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Find the Good, Tell the People

Find the Good, Tell the People
First person to create a Snapchat story inside The White House. Professional at sixteen. Good News Storyteller. Find the good, tell the people.

These are just a few ways of describing the positive power that is Branden Harvey, a twenty-something-year-old from the Northwest on a mission to find the good in the world and tell it to anyone who will listen. There are plenty of devastating facts and statistics that have their place and often inspire people to action, but what effect, Harvey wondered, will the good news have?

In an interview by Isabel Thottam of Moment, Harvey begged the question, “What if we just didn’t say bad things? What if we went out and created things in the world that are only filled with good?”

This talented, driven professional has worked with some of the biggest names in the industry: Disney, Skype, Paramount, Sony and more. He learned from some of the greatest photographers and turned this passion into his main source of income.

But somewhere along the way, passion started to fade. He realized what was missing when he discovered his desire to be a storyteller. Through a podcast, weekly newsletter, Instagram, Snapchat and global travel, Harvey is accomplishing what he set out to do: find the good, tell the people.

Harvey’s travel has taken him to Africa several times, and here he has worked with a non-profit called These Numbers Have Faces. This organization believes “educated, empowered, and community driven young people are the best vehicles for social change.” They pay for the brightest students of Africa to attend university on the condition that they will stay on the continent after receiving their education.

Harvey told Mashable in an interview that he is thankful for the CEO of These Numbers Have Faces, Justin Zoradi, because “he doesn’t see Africa as full of problems, but full of potential.”

Harvey’s desire to find potential instead of problems is manifested in his weekly newsletter. He works to deliver five relevant pieces of news in the midst of seemingly hopeless situations such as natural disasters and this presidential election.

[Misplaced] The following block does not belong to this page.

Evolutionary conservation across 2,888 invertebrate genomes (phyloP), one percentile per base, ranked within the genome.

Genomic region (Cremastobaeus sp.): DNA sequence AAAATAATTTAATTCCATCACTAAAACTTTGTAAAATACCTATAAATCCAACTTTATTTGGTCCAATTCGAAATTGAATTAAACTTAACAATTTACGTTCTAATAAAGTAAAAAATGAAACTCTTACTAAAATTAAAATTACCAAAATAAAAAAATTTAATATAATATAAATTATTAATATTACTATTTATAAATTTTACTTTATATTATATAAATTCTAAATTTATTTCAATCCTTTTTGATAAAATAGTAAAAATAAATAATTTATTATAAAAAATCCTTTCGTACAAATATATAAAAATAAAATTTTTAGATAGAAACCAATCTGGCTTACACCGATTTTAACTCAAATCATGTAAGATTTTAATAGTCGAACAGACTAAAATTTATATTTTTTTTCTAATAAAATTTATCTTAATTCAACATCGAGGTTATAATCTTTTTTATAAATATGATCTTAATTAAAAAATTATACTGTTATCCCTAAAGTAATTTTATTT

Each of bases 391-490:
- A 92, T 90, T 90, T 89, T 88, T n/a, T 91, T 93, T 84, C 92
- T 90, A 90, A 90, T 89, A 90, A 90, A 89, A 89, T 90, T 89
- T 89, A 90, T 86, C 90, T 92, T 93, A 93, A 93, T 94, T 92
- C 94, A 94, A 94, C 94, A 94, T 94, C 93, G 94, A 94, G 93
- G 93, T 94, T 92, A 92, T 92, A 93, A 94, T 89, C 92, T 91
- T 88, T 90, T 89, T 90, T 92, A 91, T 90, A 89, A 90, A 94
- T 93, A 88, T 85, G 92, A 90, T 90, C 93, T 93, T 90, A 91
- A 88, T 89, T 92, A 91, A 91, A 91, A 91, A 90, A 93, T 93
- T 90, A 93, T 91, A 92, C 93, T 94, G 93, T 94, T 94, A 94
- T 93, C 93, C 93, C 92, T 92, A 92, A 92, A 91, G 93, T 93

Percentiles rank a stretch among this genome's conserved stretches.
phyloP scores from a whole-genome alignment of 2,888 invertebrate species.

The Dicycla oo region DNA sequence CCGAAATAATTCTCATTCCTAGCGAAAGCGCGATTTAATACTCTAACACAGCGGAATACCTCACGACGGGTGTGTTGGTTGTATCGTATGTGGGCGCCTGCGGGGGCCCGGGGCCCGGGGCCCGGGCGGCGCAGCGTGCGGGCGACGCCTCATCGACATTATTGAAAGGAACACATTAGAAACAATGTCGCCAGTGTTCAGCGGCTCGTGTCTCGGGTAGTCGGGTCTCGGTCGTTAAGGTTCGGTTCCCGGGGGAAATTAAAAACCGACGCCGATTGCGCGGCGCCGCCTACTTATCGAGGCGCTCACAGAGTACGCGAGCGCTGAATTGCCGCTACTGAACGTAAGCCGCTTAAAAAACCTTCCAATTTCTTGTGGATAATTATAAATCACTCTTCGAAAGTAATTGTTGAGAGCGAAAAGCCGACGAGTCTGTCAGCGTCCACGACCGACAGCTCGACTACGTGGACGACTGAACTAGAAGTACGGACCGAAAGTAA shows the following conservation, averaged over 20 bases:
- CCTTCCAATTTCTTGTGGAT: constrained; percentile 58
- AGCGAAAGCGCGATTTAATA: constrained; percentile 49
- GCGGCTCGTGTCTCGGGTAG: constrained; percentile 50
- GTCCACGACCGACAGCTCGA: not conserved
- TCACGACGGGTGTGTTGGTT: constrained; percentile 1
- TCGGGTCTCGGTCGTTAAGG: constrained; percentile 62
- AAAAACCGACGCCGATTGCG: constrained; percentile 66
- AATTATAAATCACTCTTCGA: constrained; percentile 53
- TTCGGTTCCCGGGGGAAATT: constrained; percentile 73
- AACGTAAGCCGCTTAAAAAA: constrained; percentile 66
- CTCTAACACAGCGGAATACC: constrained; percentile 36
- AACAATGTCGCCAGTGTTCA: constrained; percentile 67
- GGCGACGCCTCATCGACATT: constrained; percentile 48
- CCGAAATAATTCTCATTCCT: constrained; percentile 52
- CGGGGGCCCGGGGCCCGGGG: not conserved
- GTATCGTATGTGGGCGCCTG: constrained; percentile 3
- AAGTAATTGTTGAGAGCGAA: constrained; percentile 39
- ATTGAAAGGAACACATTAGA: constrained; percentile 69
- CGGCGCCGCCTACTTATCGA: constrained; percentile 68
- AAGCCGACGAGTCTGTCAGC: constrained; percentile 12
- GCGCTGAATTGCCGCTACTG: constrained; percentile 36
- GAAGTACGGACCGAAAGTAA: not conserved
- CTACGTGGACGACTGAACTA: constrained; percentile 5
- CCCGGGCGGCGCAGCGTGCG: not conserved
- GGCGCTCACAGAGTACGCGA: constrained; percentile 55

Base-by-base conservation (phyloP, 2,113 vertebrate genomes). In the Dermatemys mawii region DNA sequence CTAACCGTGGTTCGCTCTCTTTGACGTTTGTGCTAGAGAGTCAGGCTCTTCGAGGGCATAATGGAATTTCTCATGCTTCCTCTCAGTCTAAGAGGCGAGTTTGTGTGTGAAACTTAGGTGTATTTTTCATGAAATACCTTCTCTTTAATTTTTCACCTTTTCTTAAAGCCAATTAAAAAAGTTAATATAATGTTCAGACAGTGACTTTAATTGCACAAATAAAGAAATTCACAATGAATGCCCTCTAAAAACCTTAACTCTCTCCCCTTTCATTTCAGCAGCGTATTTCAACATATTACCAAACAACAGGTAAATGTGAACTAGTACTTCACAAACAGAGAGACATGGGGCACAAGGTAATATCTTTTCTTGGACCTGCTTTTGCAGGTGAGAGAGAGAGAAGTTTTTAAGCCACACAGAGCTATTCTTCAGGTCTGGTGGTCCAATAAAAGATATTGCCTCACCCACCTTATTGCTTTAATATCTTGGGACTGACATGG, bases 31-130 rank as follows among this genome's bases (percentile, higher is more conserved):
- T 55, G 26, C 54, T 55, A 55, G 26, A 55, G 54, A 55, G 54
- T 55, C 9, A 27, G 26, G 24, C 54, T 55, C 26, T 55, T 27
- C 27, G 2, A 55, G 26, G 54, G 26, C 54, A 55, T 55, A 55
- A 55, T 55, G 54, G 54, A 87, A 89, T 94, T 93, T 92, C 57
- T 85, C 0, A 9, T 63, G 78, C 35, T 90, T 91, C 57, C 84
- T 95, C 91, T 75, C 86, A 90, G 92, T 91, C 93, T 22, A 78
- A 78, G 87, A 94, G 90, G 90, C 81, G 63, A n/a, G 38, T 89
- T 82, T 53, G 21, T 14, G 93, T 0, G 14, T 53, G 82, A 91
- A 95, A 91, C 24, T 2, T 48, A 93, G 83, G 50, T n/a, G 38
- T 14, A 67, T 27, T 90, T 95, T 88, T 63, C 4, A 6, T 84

Tapping even further into his storyteller roots, “Sounds Good with Branden Harvey” is a weekly podcast where Harvey sits down with some of the happiest people in the world to discover “what makes them tick” and where they find the good amongst the bad.

Harvey recently interviewed award-winning Australian photographer Nirrimi Firebrace, conversing about what it means to remain honest while searching for the positive. Firebrace explained that vulnerability in her work has been met with a lot of hate. The good news, though, is that the people who appreciate her genuineness only lean in closer to keep hearing the narratives she has to tell.

In writing his own narrative and traveling to Rwanda, Uganda, the Philippines and beyond, Harvey has seen plenty of the bad. He told Moment when discussing the people he met who had been pushed into crime and women who had lost their children, “these are all terrible situations, yet I see good come from them. Good comes from people who rise out of poverty.”

Harvey connects with the people he meets in these countries by learning their language, pulling out his phone before his camera and only going where he is invited. All of these together allow him to connect with the people he meets and tell their stories from an honest and engaging perspective. He says, “I won’t share a photo if I don’t know their name because I’d be taking from them without knowing anything about them. It’s about adding value.”

Harvey urges those with an eye for the good news to share what they see with others. People are searching for it, explicitly or not, and if we focus on the good, consider how much more there could be. “For the people who can see that, pay attention and share that in a way that feels creative and compelling to you.”

Branden Harvey is working hard to find what is good and shout it from the rooftops. And some of the best news? The world is listening.

Rebecca Causey

Photo: Flickr